SAO TOME and PRINCIPE: When I first saw Tchiloli on the streets of Sao Tomé, I wondered how a medieval European tragedy could become a cultural tradition in the remote islands of Sao Tomé off the coast of the Gulf of Guinea.
This theatre tradition is a re-enactment of the medieval Portuguese play Charlemagne and the Marquis of Mantua. The plot revolves around Don Carlota, Emperor Charlemagne’s son and heir, who murdered his best friend, Valdevinos, nephew of the Marquis of Mantua, during a hunting expedition. The emperor is then forced to arrest his own son, much to the queen’s chagrin.
The everlasting tradition of Tchiloli
For over 500 years, Tchiloli has been a tradition on the islands of Sao Tomé and Principe. The art of Tchiloli was brought to Sao Tomé by the owners of sugar plantations displaced from the island of Madeira for their entertainment and other Portuguese settlers in the 16th century by Baltasar Dias, a blind poet from Madeira.
The people of Sao Tome gradually adapted the Portuguese Renaissance text by incorporating African elements such as local traditional rites, values, costumes, choreography, musical instruments, and dances. It’s fascinating that a story about betrayal, death, passion, moral depravity, and justice has emerged as one of Africa’s most important forms of expression.
Tchiloli is a performance that combines drama, dance, and music. Tchiloli actors, mostly men, act out some of the stories associated with Charlemagne’s reign. They also bring to life some historical episodes from the battle between the Moors and the Christians.
The actors wear frock coats embellished with multicoloured ribbons, sequins, cocked hats, masks, and white gloves.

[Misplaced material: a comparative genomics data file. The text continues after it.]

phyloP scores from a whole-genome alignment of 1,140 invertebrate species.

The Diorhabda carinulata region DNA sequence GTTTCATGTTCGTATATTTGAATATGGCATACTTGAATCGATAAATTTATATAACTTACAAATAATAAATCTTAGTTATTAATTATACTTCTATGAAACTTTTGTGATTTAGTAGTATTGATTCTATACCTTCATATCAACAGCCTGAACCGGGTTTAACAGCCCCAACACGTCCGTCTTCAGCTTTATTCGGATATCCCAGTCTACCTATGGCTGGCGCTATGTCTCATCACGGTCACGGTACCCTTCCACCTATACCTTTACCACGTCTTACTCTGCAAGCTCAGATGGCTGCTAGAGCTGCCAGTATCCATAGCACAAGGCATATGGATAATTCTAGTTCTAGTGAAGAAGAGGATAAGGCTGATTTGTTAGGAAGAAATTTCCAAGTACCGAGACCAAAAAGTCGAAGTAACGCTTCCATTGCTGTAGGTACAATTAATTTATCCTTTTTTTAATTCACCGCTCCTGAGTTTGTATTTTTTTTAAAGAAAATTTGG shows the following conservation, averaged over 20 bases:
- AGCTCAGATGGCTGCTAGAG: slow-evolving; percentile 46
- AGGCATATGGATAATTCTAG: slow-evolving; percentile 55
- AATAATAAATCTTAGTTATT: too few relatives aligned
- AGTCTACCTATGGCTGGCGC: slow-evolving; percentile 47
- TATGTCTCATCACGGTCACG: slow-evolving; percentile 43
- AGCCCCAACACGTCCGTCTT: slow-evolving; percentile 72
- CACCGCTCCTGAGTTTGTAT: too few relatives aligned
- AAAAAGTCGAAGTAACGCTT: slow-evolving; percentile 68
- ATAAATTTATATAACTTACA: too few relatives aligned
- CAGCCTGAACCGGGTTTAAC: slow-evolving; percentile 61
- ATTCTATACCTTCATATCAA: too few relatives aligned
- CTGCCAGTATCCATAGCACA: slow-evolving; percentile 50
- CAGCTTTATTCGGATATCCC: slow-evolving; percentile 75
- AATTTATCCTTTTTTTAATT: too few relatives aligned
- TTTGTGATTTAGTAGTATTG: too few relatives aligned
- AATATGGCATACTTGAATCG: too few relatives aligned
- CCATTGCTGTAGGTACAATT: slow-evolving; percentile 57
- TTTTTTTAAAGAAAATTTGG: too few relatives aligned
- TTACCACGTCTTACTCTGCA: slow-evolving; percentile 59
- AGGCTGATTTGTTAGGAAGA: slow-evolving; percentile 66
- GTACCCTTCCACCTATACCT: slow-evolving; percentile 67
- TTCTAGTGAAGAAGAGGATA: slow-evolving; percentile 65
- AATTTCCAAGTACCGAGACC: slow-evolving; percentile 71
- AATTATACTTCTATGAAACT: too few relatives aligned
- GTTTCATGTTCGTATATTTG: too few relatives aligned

The actors dance to the music of the orchestra, which consists of flutes and percussion instruments, as they enact episodes. These types of dances are crammed in between acts.
The importance of music
Music is an important part of the show because it provides a backdrop for the dancing. The orchestra consists of bamboo flutes, various types of drums, and sucalos (a native instrument made of a basket with seeds inside).
Tchiloli actors, on the other hand, are professionals who hone their skills in a variety of roles. Such abilities and knowledge are passed down from generation to generation.
Tchiloli cannot be compared to Indian classical theatre forms that reenact the Ramayana or Mahabharata by any stretch of the imagination. However, it emphasizes the triumph of good over evil, morality over depravity, and justice over injustice.
The stage plays are usually six hours long, but there are shorter versions ranging from one to three hours that are performed on street squares or during religious and social festivals.
Auto de Floripes is an ancient festival held on the tiny island of Principe on the 15th of August. On this date, the smallest city in the world – Santo António do Prncipe – transforms into the world’s largest stage for a few hours, telling the storey of Moors and Christians. Prior to the outbreak of the pandemic, the festival drew visitors from all over the world to see Tchiloli.
Tchiloli is the only performing art of Sao Tome that symbolizes the synthesis of African and European traditions and illustrates the coexistence of two different cultures.
Sao Tome is trying hard to maintain and nurture this cultural heritage by popularizing it among the younger generation. Tchiloli is already part of the tourist circuit of the country for international visitors.
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